You Can't Fix OTT Streaming Problems If You Can't See Them

For today's Internet subscribers, "slow" is the new "down" when it comes to streaming speed and quality of over-the-top (OTT) content traffic. This isn't limited to fixed-line broadband; the same applies to mobile applications as well. Subscribers demand perfect streaming of video and online gaming sessions, or they'll leave for the available competition.

At first glance, the problem seems simple enough: Network congestion impacts quality. To fix this, bandwidth and caches need to be added. However, doing this without empirical data is an expensive and ineffective proposition. In reality, service providers lack the data they need to pinpoint underperforming areas of the network. They know there is a problem because their subscribers have complained, but adding capacity is more complicated than it used to be. The network is no longer a single funnel that an operator can monitor, increasing bandwidth to allow a greater amount of traffic to flow through it. In practice, there are hordes of such channels in the network -- all of which must be expanded and provisioned efficiently in order to accommodate the growing appetite for data and ensure happy and satisfied customers.

Most Internet service providers (ISPs) have already played with deep packet inspection (DPI) in the past and attempted to reuse the technology to infer health diagnostics across their entire network. The problem is that DPI hardware cannot keep up with accelerating speeds and feeds, and is therefore too expensive to deploy network-wide -- resulting in very spotty visibility. The classic DPI approach dissects every single packet over a port to see what's inside. However, the advancements in encrypted network traffic post-Snowden have made packet inspection not only expensive but also lacking much of the data visibility it had before.

So if the DPI approach of opening up every packet everywhere doesn't scale, how does the industry solve this key problem on the journey to customer satisfaction? How can service providers instantly recognize cloud applications and services -- to see exactly how they flow to and through networks -- so they can understand how those applications are performing at any given place in real time?

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The answer is to use a more holistic approach to solving the problem by taking advantage of the information that is already available in an operator's Internet infrastructure. Simply having all of this data in one place, instead of it being collected across multiple different silos, is step one. But the real key is adding a data source that identifies every traffic flow on the global Internet.

Think of having a "caller ID" that identifies every application and service in the cloud without digging into the packet. With this multi-dimensional insight, operators can visualize when an IP flow reaches their network so providers won't need DPI to tell them what application or service it is, how it landed on their peering router or how it traverses their network. This visibility is specifically helpful as certain areas of the network become more strained and operators need data to make educated decisions on where to further build out the network.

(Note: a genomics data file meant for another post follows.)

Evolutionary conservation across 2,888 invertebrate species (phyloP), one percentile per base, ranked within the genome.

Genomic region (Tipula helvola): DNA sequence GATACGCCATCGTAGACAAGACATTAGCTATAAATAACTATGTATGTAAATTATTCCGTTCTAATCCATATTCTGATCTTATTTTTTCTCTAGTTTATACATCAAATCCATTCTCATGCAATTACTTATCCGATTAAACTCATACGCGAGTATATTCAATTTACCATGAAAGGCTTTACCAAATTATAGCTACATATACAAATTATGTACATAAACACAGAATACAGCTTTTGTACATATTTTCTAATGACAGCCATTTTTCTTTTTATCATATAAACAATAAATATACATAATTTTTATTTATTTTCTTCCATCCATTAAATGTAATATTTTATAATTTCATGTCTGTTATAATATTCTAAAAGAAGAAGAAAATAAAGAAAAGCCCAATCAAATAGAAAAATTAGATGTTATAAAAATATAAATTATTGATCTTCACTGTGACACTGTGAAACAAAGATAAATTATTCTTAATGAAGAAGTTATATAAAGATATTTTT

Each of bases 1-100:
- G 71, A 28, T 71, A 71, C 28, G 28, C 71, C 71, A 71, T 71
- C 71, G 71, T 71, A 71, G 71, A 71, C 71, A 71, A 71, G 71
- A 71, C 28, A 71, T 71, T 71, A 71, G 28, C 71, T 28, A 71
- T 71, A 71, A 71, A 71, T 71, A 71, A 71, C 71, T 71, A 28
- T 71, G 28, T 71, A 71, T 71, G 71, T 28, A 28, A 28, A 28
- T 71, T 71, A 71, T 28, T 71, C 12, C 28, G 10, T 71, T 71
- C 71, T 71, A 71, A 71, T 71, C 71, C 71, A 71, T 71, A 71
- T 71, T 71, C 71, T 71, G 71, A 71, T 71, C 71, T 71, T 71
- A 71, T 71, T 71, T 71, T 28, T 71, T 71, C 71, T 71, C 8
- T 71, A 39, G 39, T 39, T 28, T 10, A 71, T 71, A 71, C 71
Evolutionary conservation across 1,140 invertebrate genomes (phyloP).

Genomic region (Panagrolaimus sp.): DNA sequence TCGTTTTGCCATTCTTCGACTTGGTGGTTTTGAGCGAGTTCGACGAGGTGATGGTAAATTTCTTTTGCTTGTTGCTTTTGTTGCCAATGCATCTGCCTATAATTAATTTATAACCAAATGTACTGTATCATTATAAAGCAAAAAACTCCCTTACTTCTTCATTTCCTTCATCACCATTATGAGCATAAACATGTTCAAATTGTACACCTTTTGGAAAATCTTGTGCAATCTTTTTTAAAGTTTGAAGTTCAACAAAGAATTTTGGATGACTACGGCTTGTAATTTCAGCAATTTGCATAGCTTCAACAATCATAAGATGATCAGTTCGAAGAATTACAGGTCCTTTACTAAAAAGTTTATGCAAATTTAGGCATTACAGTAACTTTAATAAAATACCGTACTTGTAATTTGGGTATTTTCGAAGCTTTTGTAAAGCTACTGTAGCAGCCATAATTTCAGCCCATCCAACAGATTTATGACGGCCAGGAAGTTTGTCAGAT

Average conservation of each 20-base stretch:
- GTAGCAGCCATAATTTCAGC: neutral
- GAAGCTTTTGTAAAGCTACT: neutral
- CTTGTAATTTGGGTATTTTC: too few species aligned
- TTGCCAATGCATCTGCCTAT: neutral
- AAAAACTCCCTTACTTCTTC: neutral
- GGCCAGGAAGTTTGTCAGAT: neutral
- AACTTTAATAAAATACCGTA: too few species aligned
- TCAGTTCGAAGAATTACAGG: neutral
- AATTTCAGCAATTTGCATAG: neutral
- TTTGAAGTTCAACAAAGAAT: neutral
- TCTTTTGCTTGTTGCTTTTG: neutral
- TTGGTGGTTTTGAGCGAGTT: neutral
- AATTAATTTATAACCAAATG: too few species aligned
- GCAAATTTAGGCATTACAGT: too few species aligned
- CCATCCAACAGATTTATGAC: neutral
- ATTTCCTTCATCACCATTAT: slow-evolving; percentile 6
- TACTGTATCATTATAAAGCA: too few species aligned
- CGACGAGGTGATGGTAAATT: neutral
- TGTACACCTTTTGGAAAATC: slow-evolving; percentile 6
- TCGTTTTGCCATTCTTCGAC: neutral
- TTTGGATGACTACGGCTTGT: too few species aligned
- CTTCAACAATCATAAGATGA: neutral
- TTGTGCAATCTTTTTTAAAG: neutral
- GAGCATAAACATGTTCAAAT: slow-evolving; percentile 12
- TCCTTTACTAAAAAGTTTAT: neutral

Multi-dimensional data can point out, for instance, that user demand for Hulu is growing at a certain CMTS in Fort Lauderdale while all other application demand has remained the same. Knowing that the traffic is Hulu, and understanding the CDNs delivering Hulu allow operators to add additional capacity exactly where it's needed, cost effectively provides higher streaming performance -- satisfying customer demand.

Armed with this data, network operators have a single pane of glass through which they can immediately see all traffic across the network, where it is and its impact, even if it is encrypted -- a level of visibility that's imperative for accurate performance management and quick identification of issues. Operators can use this visibility to identify capacity constraints and identify exactly which traffic is contributing to congestion issues at any point in the network before customers even have a chance to complain. For instance, an operator can now investigate an over-utilized or growing port to uncover exactly which cloud applications and services are contributing to the growth. So, if an interface is handling traffic from Netflix, YouTube and Twitch, yet the next interface is being under-utilized, streaming issues can be resolved immediately for all three cloud services by balancing the traffic between the two and shifting YouTube traffic to an alternate path.

The ability to use modern technology that allows network operators to correlate these disparate types of information is the key to being able to provide insight into the management and growth of their networks -- with performance as the focal point.

— Mike Hollyman, Head of Consulting Engineering, Nokia Deepfield

Phil_Britt 12/26/2017 | 4:58:41 PM
Re: Question But there's significantly more traffic now than before 2015. So the results could be different.
brooks7 12/26/2017 | 4:55:17 PM
Re: Question Well, they weren't a problem before 2015 and since we essentially returned to old rules...should be no problem.


Phil_Britt 12/26/2017 | 4:48:45 PM
Re: Question It will be interesting to see if the new ruling on Net neutrality willl result in even more noticeable slow downs with many services, or if those fears are unfounded.
danielcawrey 12/9/2017 | 11:00:48 PM
Re: Question It's true: Slow is the new down. 

I think Google and Facebook were probably the first to realize this. Now, everyone's got to get to their speed! 
brooks7 12/8/2017 | 1:38:36 PM

So, just so I am clear...this is really talking about trends on the network.  Not about specific stream problems.  So a source or destination type of capacity management?


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